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New York Gallery Refuses to Relinquish Arts Endowment Grant

November 9, 1989

WASHINGTON (AP) _ A New York City gallery Wednesday rejected a request from the National Endowment for the Arts that it relinquish a $10,000 federal grant for an AIDS art exhibition as a possible violation of a new anti-obscenity statute.

Endowment Chairman John E. Frohnmayer, informed of the gallery’s refusal, said that although the grant was approved last May, the funds were never actually sent to the gallery and would be withheld pending a legal opinion from the Justice Department.

In a telephone interview, Frohnmayer said a review of the catalog for the AIDS exhibition made clear that ″the nature of the show had changed from an artistic focus to a political focus.″

The $30,000 show is sponsored by Artists Space, a private, non-profit arts institution in Manhattan, where it is scheduled to open Nov. 16. Frohnmayer said the gallery refused to accept his contention that ″the show was primarily a political statement and that it would not be appropriate to take endowment money for its support.″

Susan Wyatt, executive director of Artists Space, said Frohnmayer was informed Wednesday of the unanimous decision by the gallery’s 23 board members to refuse the NEA’s request to relinquish the grant. She denied that the focus of the exhibition had changed from art to politics.

Frohnmayer also had asked the gallery, in a letter dated Nov. 3, to publish a disclaimer stating that ″the National Endowment for the Arts has not supported this exhibition or its catalog.″

The controversy over the AIDS show, titled ″Witness: Against Our Vanishing,″ illustrated the dilemma that Frohnmayer faces in trying to support the arts community while enforcing a congressional ban on federal support for works that ″may be considered obscene.″

Ms. Wyatt said the AIDS show, which portrays the effects of the disease on the artistic community, contains some images of male and female nudity and ″deals with sexuality in the context of AIDS,″ although that is not the primary emphasis.

The law which Congress passed last month at the urging of Sen. Jesse Helms, R-N.C., specifically prohibits federal support for ″depictions of sadomasochism, homoeroticism, the sexual exploitation of children or individuals engaged in sex acts,″ and materials that lack serious artistic value.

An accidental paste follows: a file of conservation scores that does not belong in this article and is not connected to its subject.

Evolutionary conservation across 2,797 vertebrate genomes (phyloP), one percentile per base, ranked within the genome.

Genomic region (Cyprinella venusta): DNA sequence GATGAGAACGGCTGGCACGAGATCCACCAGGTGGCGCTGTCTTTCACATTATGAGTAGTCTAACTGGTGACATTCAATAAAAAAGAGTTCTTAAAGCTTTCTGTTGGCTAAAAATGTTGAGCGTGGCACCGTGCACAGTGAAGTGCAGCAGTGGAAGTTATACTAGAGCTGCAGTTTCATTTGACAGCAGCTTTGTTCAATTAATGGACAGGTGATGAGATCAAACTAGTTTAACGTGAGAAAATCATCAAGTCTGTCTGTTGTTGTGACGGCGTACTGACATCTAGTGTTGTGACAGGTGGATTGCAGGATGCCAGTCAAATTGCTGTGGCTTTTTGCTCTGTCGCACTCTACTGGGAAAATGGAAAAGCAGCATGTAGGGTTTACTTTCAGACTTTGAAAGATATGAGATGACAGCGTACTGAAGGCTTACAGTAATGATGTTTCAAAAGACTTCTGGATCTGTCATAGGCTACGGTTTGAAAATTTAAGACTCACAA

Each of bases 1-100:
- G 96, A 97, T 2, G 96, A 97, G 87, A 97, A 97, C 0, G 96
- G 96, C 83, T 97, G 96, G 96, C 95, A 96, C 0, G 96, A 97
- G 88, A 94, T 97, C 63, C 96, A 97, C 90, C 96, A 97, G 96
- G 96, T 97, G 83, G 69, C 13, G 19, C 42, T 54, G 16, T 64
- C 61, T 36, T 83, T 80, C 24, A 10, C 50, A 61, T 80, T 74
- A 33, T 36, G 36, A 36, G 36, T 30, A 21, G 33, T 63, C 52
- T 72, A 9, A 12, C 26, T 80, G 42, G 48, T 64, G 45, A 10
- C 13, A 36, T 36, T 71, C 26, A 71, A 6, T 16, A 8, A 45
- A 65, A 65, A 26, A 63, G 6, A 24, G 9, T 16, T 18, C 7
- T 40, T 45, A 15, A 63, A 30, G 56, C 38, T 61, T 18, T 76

The legislation was prompted by Helms’ criticism of $45,000 in endowment grants that supported exhibitions of controversial photographs by the Andres Serrano and the late Robert Mapplethorpe, whose show included homoerotic images.

In his Nov. 3 letter to Ms. Wyatt, Frohnmayer said that ″given our recent review, and the current political climate, I believe that the use of endowment funds to exhibit or publish this work is in violation of the spirit of the congressional directive.″

He said that ″certain texts, photographs and other representations in the exhibition may offend the language″ of the new law.

″Because of the recent criticism the endowment has come under and the seriousness of Congress’ directive, we must all work together to ensure that projects funded by the endowment do not violate either the spirit or the letter of the law,″ he wrote.

″The message has been clearly and strongly conveyed to us that Congress means business.″

In his interview, Frohnmayer said he particularly objected to portions of the AIDS show’s catalog which he said contained ″very hostile, angry and accusatory″ statements and ″very politically pointed commentary″ about Helms and other critics of controversial art and the AIDS cause.

Ms. Wyatt said the gallery board, in refusing to relinquish the endowment grant, was ″taking a stand against censorship and self-censorship.″

″We believe this is a show that should be funded by the endowment,″ she said in a telephone interview from New York. ″It is a very regrettable thing that the endowment has been forced to take this stand by Congress in this political climate we are seeing today.″

She rejected as ″totally erroneous″ Frohnmayer’s contention that the exhibition is primarily political.

″This is not a show about politics,″ she said. ″It’s a show about AIDS.″

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